Chase Bank is the largest bank in the United States as of 2021. This bank has over $3.03 trillion in assets and one of the highest customer satisfaction rates across the board. But how does the new Chase Bank debit product for kids and teens stack up against its competitors?
The Chase First Banking account was created as a kid-friendly banking account that helps kids learn the value of money and parents play an active role in this process. Launched in 2020 in partnership with Greenlight, Chase First Banking has many of the features seen in popular kids’ banking products, plus a few management options parents may love.
Is the Chase First Banking account right for your family? Continue reading our comprehensive review below, and see how it stacks up against the competition in our rundown of the best debit cards for kids and teens this year!
In this post you'll learn:
Who’s It For
Average age: 6-13
Good candidate: Older children and younger teens who are not quite ready to be financially independent and would benefit from moderate parental control.
Kids between the ages of 6 and 17 are eligible to be added as users to this account. However, a Chase First Banking account does not support direct deposit, so if your teenager is already earning their own money and they want to deposit it directly into their own account, they will need to do so another way or get a different account like the Chase High School Checking account.
Only Chase customers are eligible to sign up for this account and parents must link a qualifying Chase checking account in order to get started. Qualifying accounts include but are not limited to the Chase Total Checking, Chase Premier Checking, Chase Better Banking, and Chase Private Client accounts.
Features and Benefits
Fees: no monthly service fee, no fee for in-network ATMs ($2.50 per withdrawal from out-of-network ATMs), $5 card replacement fee per card, 3% foreign exchange fee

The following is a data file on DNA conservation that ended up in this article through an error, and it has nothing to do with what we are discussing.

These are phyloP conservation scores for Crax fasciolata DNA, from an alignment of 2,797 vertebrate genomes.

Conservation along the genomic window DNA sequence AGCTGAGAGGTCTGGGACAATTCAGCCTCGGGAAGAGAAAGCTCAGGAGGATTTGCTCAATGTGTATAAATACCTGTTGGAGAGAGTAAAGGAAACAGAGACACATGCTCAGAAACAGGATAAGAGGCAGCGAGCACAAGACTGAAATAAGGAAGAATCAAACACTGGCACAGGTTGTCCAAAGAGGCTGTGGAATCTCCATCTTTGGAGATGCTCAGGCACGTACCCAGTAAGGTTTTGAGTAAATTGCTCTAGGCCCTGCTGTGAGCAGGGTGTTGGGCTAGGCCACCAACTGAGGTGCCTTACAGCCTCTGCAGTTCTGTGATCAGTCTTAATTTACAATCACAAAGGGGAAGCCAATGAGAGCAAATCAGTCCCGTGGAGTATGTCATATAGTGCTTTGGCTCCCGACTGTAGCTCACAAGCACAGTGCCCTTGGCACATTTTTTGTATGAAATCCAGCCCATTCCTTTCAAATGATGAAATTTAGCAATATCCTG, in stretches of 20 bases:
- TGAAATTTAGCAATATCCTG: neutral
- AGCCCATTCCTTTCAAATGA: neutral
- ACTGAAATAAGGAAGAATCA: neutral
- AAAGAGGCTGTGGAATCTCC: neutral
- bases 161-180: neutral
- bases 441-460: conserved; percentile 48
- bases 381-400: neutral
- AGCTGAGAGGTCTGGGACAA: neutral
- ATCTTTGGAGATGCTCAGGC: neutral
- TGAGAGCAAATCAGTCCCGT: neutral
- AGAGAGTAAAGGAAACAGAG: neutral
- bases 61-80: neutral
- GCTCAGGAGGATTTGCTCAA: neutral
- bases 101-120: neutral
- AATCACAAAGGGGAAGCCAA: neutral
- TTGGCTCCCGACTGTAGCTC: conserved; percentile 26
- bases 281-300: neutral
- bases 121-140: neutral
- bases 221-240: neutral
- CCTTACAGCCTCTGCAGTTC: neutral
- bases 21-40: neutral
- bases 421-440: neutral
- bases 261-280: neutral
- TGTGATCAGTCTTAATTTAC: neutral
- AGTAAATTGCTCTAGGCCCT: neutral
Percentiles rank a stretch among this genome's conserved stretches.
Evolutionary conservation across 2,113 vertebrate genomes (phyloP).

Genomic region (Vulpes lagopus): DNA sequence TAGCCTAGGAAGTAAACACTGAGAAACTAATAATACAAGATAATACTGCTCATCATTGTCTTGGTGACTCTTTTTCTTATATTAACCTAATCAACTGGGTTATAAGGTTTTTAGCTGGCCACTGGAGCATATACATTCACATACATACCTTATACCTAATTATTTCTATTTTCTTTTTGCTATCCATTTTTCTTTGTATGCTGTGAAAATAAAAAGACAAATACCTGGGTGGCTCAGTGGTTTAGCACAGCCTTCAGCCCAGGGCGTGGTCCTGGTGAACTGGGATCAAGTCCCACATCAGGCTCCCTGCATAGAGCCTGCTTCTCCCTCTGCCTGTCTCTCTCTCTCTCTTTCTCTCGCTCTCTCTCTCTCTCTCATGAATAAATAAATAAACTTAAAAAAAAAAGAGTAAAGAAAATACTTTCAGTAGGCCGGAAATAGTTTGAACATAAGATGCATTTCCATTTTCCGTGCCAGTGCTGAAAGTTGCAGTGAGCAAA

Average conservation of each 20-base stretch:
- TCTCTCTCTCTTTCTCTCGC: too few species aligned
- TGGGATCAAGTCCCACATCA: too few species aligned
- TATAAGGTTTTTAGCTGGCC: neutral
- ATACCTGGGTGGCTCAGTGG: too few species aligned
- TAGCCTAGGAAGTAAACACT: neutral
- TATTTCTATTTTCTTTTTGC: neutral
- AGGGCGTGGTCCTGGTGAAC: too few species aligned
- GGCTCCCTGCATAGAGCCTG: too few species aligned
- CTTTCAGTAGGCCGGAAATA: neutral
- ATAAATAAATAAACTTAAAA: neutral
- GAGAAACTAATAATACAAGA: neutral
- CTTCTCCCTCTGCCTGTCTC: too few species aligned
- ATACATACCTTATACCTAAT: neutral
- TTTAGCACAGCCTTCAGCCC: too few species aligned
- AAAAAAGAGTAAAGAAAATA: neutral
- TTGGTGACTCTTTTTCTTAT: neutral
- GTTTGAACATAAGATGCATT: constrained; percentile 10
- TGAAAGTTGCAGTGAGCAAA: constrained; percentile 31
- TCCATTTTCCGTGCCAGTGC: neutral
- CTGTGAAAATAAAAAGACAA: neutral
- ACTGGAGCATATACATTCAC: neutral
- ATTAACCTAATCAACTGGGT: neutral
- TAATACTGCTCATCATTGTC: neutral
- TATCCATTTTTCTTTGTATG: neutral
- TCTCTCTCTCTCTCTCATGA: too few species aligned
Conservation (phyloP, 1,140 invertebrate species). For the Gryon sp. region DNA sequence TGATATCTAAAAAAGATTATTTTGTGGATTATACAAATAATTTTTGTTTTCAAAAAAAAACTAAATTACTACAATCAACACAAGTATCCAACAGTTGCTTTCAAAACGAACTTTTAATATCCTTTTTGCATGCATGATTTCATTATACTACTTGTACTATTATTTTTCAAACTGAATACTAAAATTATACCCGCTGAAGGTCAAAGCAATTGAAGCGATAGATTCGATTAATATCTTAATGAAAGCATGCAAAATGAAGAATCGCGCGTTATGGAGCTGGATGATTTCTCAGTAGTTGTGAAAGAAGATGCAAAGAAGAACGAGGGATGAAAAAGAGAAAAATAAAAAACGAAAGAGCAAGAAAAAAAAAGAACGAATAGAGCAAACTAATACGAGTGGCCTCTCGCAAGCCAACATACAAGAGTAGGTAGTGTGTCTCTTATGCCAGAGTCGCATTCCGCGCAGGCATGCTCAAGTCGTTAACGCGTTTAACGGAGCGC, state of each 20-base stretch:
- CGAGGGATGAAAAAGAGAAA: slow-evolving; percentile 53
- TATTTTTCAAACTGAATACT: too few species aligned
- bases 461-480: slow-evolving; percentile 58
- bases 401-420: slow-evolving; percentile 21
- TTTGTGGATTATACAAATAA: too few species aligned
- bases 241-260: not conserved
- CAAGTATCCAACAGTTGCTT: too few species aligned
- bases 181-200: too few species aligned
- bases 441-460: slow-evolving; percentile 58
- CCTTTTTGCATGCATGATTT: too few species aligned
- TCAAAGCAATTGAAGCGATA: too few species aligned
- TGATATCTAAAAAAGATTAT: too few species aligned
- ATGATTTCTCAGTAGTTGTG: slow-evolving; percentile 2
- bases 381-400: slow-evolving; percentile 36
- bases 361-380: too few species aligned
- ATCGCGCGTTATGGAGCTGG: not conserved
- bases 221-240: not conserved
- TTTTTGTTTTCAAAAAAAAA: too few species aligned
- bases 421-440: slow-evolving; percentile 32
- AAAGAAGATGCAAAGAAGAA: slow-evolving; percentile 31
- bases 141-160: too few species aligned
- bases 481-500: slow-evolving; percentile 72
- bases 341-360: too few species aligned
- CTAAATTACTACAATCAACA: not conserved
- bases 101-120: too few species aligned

The Chase First Banking account debit card is offered through Greenlight, one of the most popular kids’ banking products and apps on the market. So not surprisingly, there are a few similarities between this product and Greenlight. However, this checking account by Chase is structured differently and better for kids that are a little older.
This is a fee-free banking product that gives kids valuable learning experiences and parents the ability to “micromanage” their kids’ accounts. For both parents and kids, this account is divided into three categories: Spend, Save, and Earn. Take a look at what this is like for each.
As the account owner of a Chase First Banking checking account, parents have control over their kids’ spending and are responsible for transferring money into their account. They must fund their child’s account with a linked Chase checking account.
In the Spend category, parents can choose where their kids do or don’t shop, how much they may spend at certain places, and even freeze their cards as needed from the app. They can set “Places to spend” which can be either specific merchants or merchant categories they would like to restrict.
Restrictions may mean setting spending limits for those categories or prohibiting spending at them altogether. For example, a parent may decide to allow their child to only spend $20 at a movie theater, $75 on clothing, or $25 at a restaurant, etc. Such categorical spending limits can be set by the parents with this account.
Money not in a “Places to spend” category becomes “Spend anywhere” funds. “Spend anywhere” money can be used anywhere (except for prohibited establishments) until there is no more available. All transactions that would overdraft either “Places to Spend” or “Spend Anywhere” funds are automatically declined. Kids can only use funds from “Places to spend” or “Spend anywhere.”
In the Save category, parents can essentially require their kids to set aside their money for future use by assigning it to their savings for them. By placing money into the “General savings” category, parents can effectively save for their kids and teach them good habits. Kids can then decide which categories to put their savings into if they have specific goals set up.